Causal analysis identifies small HDL particles and physical activity as key determinants of longevity of older adults

Virginia Byers Kraus, Sisi Ma, Roshan Tourani, Gerda G. Fillenbaum, Bruce M. Burchett, Daniel C. Parker, William E. Kraus, Margery A. Connelly, James D. Otvos, Harvey Jay Cohen, Melissa C. Orenduff, Carl F. Pieper, Xin Zhang, Constantin F. Aliferis

Research output: Contribution to journalArticlepeer-review

Abstract

Background: The hard endpoint of death is one of the most significant outcomes in both clinical practice and research settings. Our goal was to discover direct causes of longevity from medically accessible data. Methods: Using a framework that combines local causal discovery algorithms with discovery of maximally predictive and compact feature sets (the “Markov boundaries” of the response) and equivalence classes, we examined 186 variables and their relationships with survival over 27 years in 1507 participants, aged ≥71 years, of the longitudinal, community-based D-EPESE study. Findings: As few as 8-15 variables predicted longevity at 2-, 5- and 10-years with predictive performance (area under receiver operator characteristic curve) of 0·76 (95% CIs 0·69, 0·83), 0·76 (0·72, 0·81) and 0·66 (0·61, 0·71), respectively. Numbers of small high-density lipoprotein particles, younger age, and fewer pack years of cigarette smoking were the strongest determinants of longevity at 2-, 5- and 10-years, respectively. Physical function was a prominent predictor of longevity at all time horizons. Age and cognitive function contributed to predictions at 5 and 10 years. Age was not among the local 2-year prediction variables (although significant in univariable analysis), thus establishing that age is not a direct cause of 2-year longevity in the context of measured factors in our data that determine longevity. Interpretation: The discoveries in this study proceed from causal data science analyses of deep clinical and molecular phenotyping data in a community-based cohort of older adults with known lifespan. Funding: NIH/NIA R01AG054840, R01AG12765, and P30-AG028716, NIH/NIA Contract N01-AG-12102 and NCRR 1UL1TR002494-01.

Original languageEnglish (US)
Article number104292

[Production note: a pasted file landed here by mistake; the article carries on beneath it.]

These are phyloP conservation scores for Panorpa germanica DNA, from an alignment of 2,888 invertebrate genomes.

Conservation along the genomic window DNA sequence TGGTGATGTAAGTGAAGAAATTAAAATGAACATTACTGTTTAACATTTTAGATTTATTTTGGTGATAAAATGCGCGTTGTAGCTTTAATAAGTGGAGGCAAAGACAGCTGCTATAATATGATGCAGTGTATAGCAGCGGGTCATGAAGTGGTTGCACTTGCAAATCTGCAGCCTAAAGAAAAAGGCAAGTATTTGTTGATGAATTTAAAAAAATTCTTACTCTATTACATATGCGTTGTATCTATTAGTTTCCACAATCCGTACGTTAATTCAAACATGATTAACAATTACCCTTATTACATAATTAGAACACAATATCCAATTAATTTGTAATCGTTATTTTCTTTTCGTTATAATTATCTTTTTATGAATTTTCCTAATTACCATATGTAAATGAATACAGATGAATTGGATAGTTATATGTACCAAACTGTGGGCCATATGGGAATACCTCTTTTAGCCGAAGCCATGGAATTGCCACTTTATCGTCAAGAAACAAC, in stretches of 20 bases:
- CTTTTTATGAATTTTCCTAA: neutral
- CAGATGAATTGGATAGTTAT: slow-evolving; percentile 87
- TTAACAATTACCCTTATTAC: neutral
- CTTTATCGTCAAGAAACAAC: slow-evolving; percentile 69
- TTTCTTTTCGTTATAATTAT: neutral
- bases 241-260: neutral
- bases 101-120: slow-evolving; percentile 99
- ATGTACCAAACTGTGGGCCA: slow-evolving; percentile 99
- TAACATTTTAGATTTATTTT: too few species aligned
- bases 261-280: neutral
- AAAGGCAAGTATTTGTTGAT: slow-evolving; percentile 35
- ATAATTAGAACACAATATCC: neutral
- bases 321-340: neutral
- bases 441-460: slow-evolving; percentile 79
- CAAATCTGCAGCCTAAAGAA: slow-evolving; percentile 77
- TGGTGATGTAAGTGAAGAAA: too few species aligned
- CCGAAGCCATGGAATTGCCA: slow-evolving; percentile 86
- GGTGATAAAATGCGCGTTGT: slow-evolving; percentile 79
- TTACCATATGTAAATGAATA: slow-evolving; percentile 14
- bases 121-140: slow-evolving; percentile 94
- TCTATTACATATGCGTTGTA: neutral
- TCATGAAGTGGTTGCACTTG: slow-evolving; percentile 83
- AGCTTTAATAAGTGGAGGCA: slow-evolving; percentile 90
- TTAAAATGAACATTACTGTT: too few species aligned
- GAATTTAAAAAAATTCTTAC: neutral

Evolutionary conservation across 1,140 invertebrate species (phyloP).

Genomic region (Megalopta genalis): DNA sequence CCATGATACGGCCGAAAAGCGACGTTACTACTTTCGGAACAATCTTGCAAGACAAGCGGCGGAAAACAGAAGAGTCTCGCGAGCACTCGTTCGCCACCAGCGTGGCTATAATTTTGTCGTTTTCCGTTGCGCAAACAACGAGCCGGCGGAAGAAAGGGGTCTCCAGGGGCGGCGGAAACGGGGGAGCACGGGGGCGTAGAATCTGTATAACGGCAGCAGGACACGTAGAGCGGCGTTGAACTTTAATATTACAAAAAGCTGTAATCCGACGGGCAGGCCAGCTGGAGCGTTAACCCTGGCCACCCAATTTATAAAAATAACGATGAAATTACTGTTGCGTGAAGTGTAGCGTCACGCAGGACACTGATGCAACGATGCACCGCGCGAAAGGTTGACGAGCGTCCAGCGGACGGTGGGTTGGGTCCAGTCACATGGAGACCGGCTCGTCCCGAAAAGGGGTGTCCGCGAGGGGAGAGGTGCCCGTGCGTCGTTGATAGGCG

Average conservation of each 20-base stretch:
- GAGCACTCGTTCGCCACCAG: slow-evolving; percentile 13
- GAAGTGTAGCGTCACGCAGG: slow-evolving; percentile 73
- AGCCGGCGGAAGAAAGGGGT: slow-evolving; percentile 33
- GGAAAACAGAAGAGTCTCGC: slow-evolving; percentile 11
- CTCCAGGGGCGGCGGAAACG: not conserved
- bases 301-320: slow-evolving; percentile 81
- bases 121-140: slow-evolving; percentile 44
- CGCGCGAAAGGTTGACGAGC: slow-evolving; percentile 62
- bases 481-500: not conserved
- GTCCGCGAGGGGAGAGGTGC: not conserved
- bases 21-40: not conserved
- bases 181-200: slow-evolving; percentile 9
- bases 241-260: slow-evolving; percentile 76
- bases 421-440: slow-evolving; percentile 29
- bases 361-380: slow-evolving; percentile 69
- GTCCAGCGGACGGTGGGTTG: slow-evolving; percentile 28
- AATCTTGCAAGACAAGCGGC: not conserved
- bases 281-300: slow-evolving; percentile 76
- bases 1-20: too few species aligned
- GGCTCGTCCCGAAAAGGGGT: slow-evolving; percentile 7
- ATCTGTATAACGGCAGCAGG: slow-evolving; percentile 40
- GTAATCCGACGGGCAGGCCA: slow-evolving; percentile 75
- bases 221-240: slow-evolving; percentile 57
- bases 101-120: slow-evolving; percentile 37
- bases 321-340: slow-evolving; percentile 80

JournalEBioMedicine
Volume85
DOIs
StatePublished - Nov 2022

Bibliographical note

Funding Information:
Drs. Connelly and Otvos are employees of and own stock in Labcorp, the commercial provider of the NMR LipoProfile blood test. Additional institutional NIH funding is declared for Dr. Zhang (RO1 AG070146) and Dr. Ma (RO1AG070146 and RO1 HL153497) and consulting fees to Dr. Ma related to this work from the Duke Claude D. Pepper Older Americans Independence Center NIH/NIA P30-AG028716 grant. The remaining authors declare no competing interests. The funding sources provided funding only and had no role in writing of the manuscript or the decision to submit it for publication. No author has been paid to produce this manuscript. The authors were not precluded from accessing data in the study, and they accept responsibility to submit for publication.

Funding Information:
This was work was supported by NIH/NIA R01AG054840 (to VBK, SM, RT, GGF, BMB, DCP, WEK, HJC, MCO, CFP, and CFA), R01AG12765 (to GGF, and CFP), the Duke Claude D. Pepper Older Americans Independence Center NIH/NIA P30-AG028716 (to VBK, GGF, WEK, HJC, and CFP), NIH/NIA Contract N01-AG12102 (to GGF), and NIH/NCATS UL1TR002494 (to SM, RT, and CFA).

Publisher Copyright:
© 2022 The Author(s)

Keywords

  • Aging
  • Causal analysis
  • High-density lipoprotein
  • Inflammation
  • Longevity
  • Markov boundary
  • Physical activity

PubMed: MeSH publication types

  • Journal Article

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